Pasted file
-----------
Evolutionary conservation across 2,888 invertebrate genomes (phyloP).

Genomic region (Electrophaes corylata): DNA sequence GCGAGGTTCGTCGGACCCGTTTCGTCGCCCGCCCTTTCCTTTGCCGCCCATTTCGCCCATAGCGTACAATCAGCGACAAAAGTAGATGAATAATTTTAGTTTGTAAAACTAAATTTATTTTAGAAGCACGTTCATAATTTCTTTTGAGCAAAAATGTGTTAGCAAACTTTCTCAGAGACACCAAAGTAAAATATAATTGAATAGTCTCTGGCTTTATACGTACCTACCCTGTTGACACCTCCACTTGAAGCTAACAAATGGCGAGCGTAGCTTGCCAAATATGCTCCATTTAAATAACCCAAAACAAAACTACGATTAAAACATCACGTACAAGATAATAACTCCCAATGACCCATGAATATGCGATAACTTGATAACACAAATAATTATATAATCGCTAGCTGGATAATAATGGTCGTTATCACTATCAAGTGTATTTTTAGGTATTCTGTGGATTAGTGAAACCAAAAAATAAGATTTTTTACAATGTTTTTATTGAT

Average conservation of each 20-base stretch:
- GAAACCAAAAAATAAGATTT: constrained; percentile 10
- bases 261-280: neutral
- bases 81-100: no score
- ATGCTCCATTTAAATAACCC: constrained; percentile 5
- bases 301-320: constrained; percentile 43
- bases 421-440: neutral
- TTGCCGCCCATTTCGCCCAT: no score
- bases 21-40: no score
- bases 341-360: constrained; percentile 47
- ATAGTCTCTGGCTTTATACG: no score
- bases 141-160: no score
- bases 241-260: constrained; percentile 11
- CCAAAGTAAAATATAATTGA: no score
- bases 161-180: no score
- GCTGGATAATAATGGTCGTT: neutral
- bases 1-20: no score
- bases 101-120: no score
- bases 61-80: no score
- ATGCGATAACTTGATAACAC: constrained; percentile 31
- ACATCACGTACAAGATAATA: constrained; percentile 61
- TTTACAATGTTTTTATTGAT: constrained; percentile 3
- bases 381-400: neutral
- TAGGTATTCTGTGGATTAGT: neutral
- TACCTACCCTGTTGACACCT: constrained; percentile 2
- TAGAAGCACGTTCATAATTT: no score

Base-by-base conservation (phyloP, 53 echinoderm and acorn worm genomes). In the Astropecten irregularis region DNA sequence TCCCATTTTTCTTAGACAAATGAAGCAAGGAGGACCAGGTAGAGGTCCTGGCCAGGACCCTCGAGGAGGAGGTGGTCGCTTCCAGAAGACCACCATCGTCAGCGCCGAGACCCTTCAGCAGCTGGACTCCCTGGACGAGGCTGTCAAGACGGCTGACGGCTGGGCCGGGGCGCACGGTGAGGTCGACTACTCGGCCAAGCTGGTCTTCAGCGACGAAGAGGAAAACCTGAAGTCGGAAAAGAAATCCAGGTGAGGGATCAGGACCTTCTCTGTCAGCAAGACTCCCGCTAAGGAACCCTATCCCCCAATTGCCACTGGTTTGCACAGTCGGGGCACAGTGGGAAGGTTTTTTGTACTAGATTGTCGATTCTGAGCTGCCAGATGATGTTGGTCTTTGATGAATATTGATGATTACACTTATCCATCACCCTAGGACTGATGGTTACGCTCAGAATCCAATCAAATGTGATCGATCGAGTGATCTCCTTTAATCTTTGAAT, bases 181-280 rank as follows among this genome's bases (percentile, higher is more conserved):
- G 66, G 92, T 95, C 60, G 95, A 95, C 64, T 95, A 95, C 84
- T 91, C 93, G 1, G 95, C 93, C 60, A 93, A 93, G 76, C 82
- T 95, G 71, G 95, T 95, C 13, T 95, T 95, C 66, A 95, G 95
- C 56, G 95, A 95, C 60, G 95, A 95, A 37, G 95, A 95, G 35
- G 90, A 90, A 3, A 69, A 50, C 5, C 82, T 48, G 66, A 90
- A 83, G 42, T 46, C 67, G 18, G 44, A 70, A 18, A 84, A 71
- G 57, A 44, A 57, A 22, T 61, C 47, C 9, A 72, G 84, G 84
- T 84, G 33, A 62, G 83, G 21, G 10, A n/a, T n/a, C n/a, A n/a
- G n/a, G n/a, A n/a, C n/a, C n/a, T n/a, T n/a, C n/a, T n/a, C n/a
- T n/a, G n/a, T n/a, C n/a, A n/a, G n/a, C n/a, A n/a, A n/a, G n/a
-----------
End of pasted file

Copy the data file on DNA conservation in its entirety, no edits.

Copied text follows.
Evolutionary conservation across 2,888 invertebrate genomes (phyloP).

Genomic region (Electrophaes corylata): DNA sequence GCGAGGTTCGTCGGACCCGTTTCGTCGCCCGCCCTTTCCTTTGCCGCCCATTTCGCCCATAGCGTACAATCAGCGACAAAAGTAGATGAATAATTTTAGTTTGTAAAACTAAATTTATTTTAGAAGCACGTTCATAATTTCTTTTGAGCAAAAATGTGTTAGCAAACTTTCTCAGAGACACCAAAGTAAAATATAATTGAATAGTCTCTGGCTTTATACGTACCTACCCTGTTGACACCTCCACTTGAAGCTAACAAATGGCGAGCGTAGCTTGCCAAATATGCTCCATTTAAATAACCCAAAACAAAACTACGATTAAAACATCACGTACAAGATAATAACTCCCAATGACCCATGAATATGCGATAACTTGATAACACAAATAATTATATAATCGCTAGCTGGATAATAATGGTCGTTATCACTATCAAGTGTATTTTTAGGTATTCTGTGGATTAGTGAAACCAAAAAATAAGATTTTTTACAATGTTTTTATTGAT

Average conservation of each 20-base stretch:
- GAAACCAAAAAATAAGATTT: constrained; percentile 10
- bases 261-280: neutral
- bases 81-100: no score
- ATGCTCCATTTAAATAACCC: constrained; percentile 5
- bases 301-320: constrained; percentile 43
- bases 421-440: neutral
- TTGCCGCCCATTTCGCCCAT: no score
- bases 21-40: no score
- bases 341-360: constrained; percentile 47
- ATAGTCTCTGGCTTTATACG: no score
- bases 141-160: no score
- bases 241-260: constrained; percentile 11
- CCAAAGTAAAATATAATTGA: no score
- bases 161-180: no score
- GCTGGATAATAATGGTCGTT: neutral
- bases 1-20: no score
- bases 101-120: no score
- bases 61-80: no score
- ATGCGATAACTTGATAACAC: constrained; percentile 31
- ACATCACGTACAAGATAATA: constrained; percentile 61
- TTTACAATGTTTTTATTGAT: constrained; percentile 3
- bases 381-400: neutral
- TAGGTATTCTGTGGATTAGT: neutral
- TACCTACCCTGTTGACACCT: constrained; percentile 2
- TAGAAGCACGTTCATAATTT: no score

Base-by-base conservation (phyloP, 53 echinoderm and acorn worm genomes). In the Astropecten irregularis region DNA sequence TCCCATTTTTCTTAGACAAATGAAGCAAGGAGGACCAGGTAGAGGTCCTGGCCAGGACCCTCGAGGAGGAGGTGGTCGCTTCCAGAAGACCACCATCGTCAGCGCCGAGACCCTTCAGCAGCTGGACTCCCTGGACGAGGCTGTCAAGACGGCTGACGGCTGGGCCGGGGCGCACGGTGAGGTCGACTACTCGGCCAAGCTGGTCTTCAGCGACGAAGAGGAAAACCTGAAGTCGGAAAAGAAATCCAGGTGAGGGATCAGGACCTTCTCTGTCAGCAAGACTCCCGCTAAGGAACCCTATCCCCCAATTGCCACTGGTTTGCACAGTCGGGGCACAGTGGGAAGGTTTTTTGTACTAGATTGTCGATTCTGAGCTGCCAGATGATGTTGGTCTTTGATGAATATTGATGATTACACTTATCCATCACCCTAGGACTGATGGTTACGCTCAGAATCCAATCAAATGTGATCGATCGAGTGATCTCCTTTAATCTTTGAAT, bases 181-280 rank as follows among this genome's bases (percentile, higher is more conserved):
- G 66, G 92, T 95, C 60, G 95, A 95, C 64, T 95, A 95, C 84
- T 91, C 93, G 1, G 95, C 93, C 60, A 93, A 93, G 76, C 82
- T 95, G 71, G 95, T 95, C 13, T 95, T 95, C 66, A 95, G 95
- C 56, G 95, A 95, C 60, G 95, A 95, A 37, G 95, A 95, G 35
- G 90, A 90, A 3, A 69, A 50, C 5, C 82, T 48, G 66, A 90
- A 83, G 42, T 46, C 67, G 18, G 44, A 70, A 18, A 84, A 71
- G 57, A 44, A 57, A 22, T 61, C 47, C 9, A 72, G 84, G 84
- T 84, G 33, A 62, G 83, G 21, G 10, A n/a, T n/a, C n/a, A n/a
- G n/a, G n/a, A n/a, C n/a, C n/a, T n/a, T n/a, C n/a, T n/a, C n/a
- T n/a, G n/a, T n/a, C n/a, A n/a, G n/a, C n/a, A n/a, A n/a, G n/a